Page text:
Welcome back to BracketRacket, the one-stop shopping place for all offbeat NCAA tournament needs. In today’s edition, we plumb Richard Sherman’s psyche, debunk Peyton Manning’s talismanic quality, examine Mitch McConnell’s phobia and go channel-surfing with John Calipari. Without further ado:
CELEBRITY ALUM(S) OF THE DAY
Stanford was getting sliced-and-diced again as the second half began, right in front of his eyes. Somebody had to step in.
"They need a lockdown defender," a member of the CBS broadcast crew said.
Conveniently, one happened to be sitting nearby. Two if you count Condoleezza Rice.
Richard Sherman’s seat at the South Regional in Memphis was a row in front of hers (from Twitter: http://bit.ly/OZBii9 ). But then he got his tickets from Tim Tebow (same agent.).
Rice has been a fellow, a professor and the provost at Stanford, and U.S. Secretary of State, but apparently she doesn’t have as much pull. Either way, and other than Dayton clocking the old alma mater 82-72, they appeared to be having a grand time.
You might recall that Sherman, who plays cornerback for the Super Bowl champion Seattle Seahawks, made sideline reporting hazardous duty for a few minutes a few months ago (via YouTube.com: http://bit.ly/1g5GN4H ).
But Thursday night, he was his off-the-field self, which is to say both engaging and chilled when AP freelancer Clay Bailey asked whether it was tough watching his team get beat without jumping in.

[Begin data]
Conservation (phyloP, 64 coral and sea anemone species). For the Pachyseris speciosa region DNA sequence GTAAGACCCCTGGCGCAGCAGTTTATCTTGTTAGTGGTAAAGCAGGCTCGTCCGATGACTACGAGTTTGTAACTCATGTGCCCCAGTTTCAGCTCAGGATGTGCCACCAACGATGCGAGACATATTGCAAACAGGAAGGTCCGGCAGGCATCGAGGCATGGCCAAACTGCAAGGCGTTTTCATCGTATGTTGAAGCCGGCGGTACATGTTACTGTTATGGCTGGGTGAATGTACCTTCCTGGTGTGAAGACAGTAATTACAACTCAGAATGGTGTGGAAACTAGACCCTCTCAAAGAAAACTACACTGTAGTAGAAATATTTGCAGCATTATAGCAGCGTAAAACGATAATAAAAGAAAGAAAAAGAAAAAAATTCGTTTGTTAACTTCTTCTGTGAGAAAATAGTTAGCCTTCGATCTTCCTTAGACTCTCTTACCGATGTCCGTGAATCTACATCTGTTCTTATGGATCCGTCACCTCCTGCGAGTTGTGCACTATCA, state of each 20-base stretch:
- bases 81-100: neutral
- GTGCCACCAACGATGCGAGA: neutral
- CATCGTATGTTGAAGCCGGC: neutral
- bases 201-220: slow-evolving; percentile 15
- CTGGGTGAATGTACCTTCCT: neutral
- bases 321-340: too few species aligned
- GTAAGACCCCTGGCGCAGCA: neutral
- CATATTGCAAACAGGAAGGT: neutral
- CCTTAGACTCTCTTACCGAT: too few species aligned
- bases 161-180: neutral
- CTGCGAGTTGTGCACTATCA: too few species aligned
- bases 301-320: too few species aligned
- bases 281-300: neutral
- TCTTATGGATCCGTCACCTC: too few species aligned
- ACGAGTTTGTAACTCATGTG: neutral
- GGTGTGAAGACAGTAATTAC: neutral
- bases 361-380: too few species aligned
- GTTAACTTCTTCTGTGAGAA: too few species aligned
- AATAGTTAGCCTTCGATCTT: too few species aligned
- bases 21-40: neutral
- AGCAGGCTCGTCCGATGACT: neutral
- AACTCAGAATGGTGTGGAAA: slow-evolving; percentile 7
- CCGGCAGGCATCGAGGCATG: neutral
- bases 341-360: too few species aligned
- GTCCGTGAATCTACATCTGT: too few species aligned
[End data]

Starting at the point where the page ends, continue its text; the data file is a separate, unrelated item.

"Not when it’s not your sport," Sherman replied coolly. "It’s easier to watch when it’s not your sport."
That explains a lot.
CELEBRITY ALUM OF TOMORROW?
Meanwhile, the last guy who crossed Richard Sherman’s path in his sport probably regrets it still.
That would be his opponent in the Super Bowl nearly two months ago, Denver Broncos quarterback and Tennessee alum Peyton Manning.
Manning’s Vols face Michigan on Friday at Lucas Oil Stadium — aka "The House That Peyton Built," by turning the once-sorry Indianapolis Colts franchise into a powerhouse before he left town in late 2011. Even if he doesn’t put in an appearance during the game, someone asked Tennessee coach Cuonzo Martin whether some of the old Manning magic might rub off on his team.
"I hope so," Martin said. "He’s texted me several times wishing us good luck."
Decide for yourself whether that’s a good thing. There’s the recent Super Bowl loss, then there’s the time Manning turned up at the women’s Final Four at Indy in 2005, when Pat Summitt’s Lady Vols lost to Michigan State. And just last October, the Colts spoiled Manning’s "homecoming" and ended Denver’s quest for an unbeaten season with a 39-33 win.
The Vols will understand if he has a previous commitment to honor — somewhere else.
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